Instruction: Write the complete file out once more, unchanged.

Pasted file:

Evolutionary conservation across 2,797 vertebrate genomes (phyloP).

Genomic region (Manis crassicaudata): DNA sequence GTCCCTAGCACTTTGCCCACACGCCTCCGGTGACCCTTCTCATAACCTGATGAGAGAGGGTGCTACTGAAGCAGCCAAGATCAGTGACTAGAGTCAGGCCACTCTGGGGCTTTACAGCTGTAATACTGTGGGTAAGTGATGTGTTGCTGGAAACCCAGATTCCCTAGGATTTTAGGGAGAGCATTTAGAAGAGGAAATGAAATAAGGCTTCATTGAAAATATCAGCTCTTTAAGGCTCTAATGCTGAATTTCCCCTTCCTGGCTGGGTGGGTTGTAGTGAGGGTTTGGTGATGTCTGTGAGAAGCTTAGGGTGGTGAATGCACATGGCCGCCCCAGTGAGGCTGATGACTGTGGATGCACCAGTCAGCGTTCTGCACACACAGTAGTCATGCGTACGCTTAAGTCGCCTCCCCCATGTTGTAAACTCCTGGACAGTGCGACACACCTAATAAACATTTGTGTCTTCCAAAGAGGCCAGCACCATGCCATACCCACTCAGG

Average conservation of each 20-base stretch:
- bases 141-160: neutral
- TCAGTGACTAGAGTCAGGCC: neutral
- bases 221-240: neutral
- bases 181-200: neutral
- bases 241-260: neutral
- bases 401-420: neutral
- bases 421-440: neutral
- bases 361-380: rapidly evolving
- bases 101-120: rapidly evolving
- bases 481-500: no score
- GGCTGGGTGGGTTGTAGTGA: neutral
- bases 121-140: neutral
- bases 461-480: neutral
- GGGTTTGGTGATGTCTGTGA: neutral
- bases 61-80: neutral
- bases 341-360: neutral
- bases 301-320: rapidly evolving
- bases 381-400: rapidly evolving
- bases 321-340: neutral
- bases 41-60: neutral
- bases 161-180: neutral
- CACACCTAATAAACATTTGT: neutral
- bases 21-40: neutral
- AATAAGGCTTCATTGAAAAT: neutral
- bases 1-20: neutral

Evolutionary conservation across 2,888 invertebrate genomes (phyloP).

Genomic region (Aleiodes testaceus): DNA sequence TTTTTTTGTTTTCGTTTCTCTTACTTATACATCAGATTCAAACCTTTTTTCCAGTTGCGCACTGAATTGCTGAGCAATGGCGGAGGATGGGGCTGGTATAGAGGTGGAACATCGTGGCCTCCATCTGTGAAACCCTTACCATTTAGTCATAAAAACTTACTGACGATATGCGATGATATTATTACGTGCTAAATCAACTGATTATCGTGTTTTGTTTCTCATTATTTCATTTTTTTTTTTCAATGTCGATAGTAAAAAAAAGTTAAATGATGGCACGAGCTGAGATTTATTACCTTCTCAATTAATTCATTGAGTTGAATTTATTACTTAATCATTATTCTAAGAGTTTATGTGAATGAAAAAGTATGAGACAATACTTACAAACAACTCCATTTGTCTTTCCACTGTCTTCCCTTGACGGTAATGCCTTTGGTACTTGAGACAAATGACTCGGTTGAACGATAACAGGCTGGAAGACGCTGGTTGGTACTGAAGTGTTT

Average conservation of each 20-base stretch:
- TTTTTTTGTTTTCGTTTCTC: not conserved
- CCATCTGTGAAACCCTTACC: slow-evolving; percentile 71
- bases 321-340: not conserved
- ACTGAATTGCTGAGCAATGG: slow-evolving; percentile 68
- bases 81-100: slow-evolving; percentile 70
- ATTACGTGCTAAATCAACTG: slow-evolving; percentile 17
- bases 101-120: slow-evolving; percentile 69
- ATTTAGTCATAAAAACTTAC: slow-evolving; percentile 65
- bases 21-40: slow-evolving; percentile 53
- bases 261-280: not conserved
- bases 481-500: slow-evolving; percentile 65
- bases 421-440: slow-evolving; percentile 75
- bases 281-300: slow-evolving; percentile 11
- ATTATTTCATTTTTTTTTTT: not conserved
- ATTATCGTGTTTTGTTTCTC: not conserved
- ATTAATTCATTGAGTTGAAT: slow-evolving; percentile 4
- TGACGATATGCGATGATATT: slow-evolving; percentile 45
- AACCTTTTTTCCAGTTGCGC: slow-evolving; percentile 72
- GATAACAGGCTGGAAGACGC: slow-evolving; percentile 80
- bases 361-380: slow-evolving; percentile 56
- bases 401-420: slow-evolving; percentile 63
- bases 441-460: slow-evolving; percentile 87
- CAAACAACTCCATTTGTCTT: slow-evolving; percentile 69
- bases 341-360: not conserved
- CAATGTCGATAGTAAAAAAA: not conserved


Evolutionary conservation across 2,797 vertebrate genomes (phyloP).

Genomic region (Manis crassicaudata): DNA sequence GTCCCTAGCACTTTGCCCACACGCCTCCGGTGACCCTTCTCATAACCTGATGAGAGAGGGTGCTACTGAAGCAGCCAAGATCAGTGACTAGAGTCAGGCCACTCTGGGGCTTTACAGCTGTAATACTGTGGGTAAGTGATGTGTTGCTGGAAACCCAGATTCCCTAGGATTTTAGGGAGAGCATTTAGAAGAGGAAATGAAATAAGGCTTCATTGAAAATATCAGCTCTTTAAGGCTCTAATGCTGAATTTCCCCTTCCTGGCTGGGTGGGTTGTAGTGAGGGTTTGGTGATGTCTGTGAGAAGCTTAGGGTGGTGAATGCACATGGCCGCCCCAGTGAGGCTGATGACTGTGGATGCACCAGTCAGCGTTCTGCACACACAGTAGTCATGCGTACGCTTAAGTCGCCTCCCCCATGTTGTAAACTCCTGGACAGTGCGACACACCTAATAAACATTTGTGTCTTCCAAAGAGGCCAGCACCATGCCATACCCACTCAGG

Average conservation of each 20-base stretch:
- bases 141-160: neutral
- TCAGTGACTAGAGTCAGGCC: neutral
- bases 221-240: neutral
- bases 181-200: neutral
- bases 241-260: neutral
- bases 401-420: neutral
- bases 421-440: neutral
- bases 361-380: rapidly evolving
- bases 101-120: rapidly evolving
- bases 481-500: no score
- GGCTGGGTGGGTTGTAGTGA: neutral
- bases 121-140: neutral
- bases 461-480: neutral
- GGGTTTGGTGATGTCTGTGA: neutral
- bases 61-80: neutral
- bases 341-360: neutral
- bases 301-320: rapidly evolving
- bases 381-400: rapidly evolving
- bases 321-340: neutral
- bases 41-60: neutral
- bases 161-180: neutral
- CACACCTAATAAACATTTGT: neutral
- bases 21-40: neutral
- AATAAGGCTTCATTGAAAAT: neutral
- bases 1-20: neutral

Evolutionary conservation across 2,888 invertebrate genomes (phyloP).

Genomic region (Aleiodes testaceus): DNA sequence TTTTTTTGTTTTCGTTTCTCTTACTTATACATCAGATTCAAACCTTTTTTCCAGTTGCGCACTGAATTGCTGAGCAATGGCGGAGGATGGGGCTGGTATAGAGGTGGAACATCGTGGCCTCCATCTGTGAAACCCTTACCATTTAGTCATAAAAACTTACTGACGATATGCGATGATATTATTACGTGCTAAATCAACTGATTATCGTGTTTTGTTTCTCATTATTTCATTTTTTTTTTTCAATGTCGATAGTAAAAAAAAGTTAAATGATGGCACGAGCTGAGATTTATTACCTTCTCAATTAATTCATTGAGTTGAATTTATTACTTAATCATTATTCTAAGAGTTTATGTGAATGAAAAAGTATGAGACAATACTTACAAACAACTCCATTTGTCTTTCCACTGTCTTCCCTTGACGGTAATGCCTTTGGTACTTGAGACAAATGACTCGGTTGAACGATAACAGGCTGGAAGACGCTGGTTGGTACTGAAGTGTTT

Average conservation of each 20-base stretch:
- TTTTTTTGTTTTCGTTTCTC: not conserved
- CCATCTGTGAAACCCTTACC: slow-evolving; percentile 71
- bases 321-340: not conserved
- ACTGAATTGCTGAGCAATGG: slow-evolving; percentile 68
- bases 81-100: slow-evolving; percentile 70
- ATTACGTGCTAAATCAACTG: slow-evolving; percentile 17
- bases 101-120: slow-evolving; percentile 69
- ATTTAGTCATAAAAACTTAC: slow-evolving; percentile 65
- bases 21-40: slow-evolving; percentile 53
- bases 261-280: not conserved
- bases 481-500: slow-evolving; percentile 65
- bases 421-440: slow-evolving; percentile 75
- bases 281-300: slow-evolving; percentile 11
- ATTATTTCATTTTTTTTTTT: not conserved
- ATTATCGTGTTTTGTTTCTC: not conserved
- ATTAATTCATTGAGTTGAAT: slow-evolving; percentile 4
- TGACGATATGCGATGATATT: slow-evolving; percentile 45
- AACCTTTTTTCCAGTTGCGC: slow-evolving; percentile 72
- GATAACAGGCTGGAAGACGC: slow-evolving; percentile 80
- bases 361-380: slow-evolving; percentile 56
- bases 401-420: slow-evolving; percentile 63
- bases 441-460: slow-evolving; percentile 87
- CAAACAACTCCATTTGTCTT: slow-evolving; percentile 69
- bases 341-360: not conserved
- CAATGTCGATAGTAAAAAAA: not conserved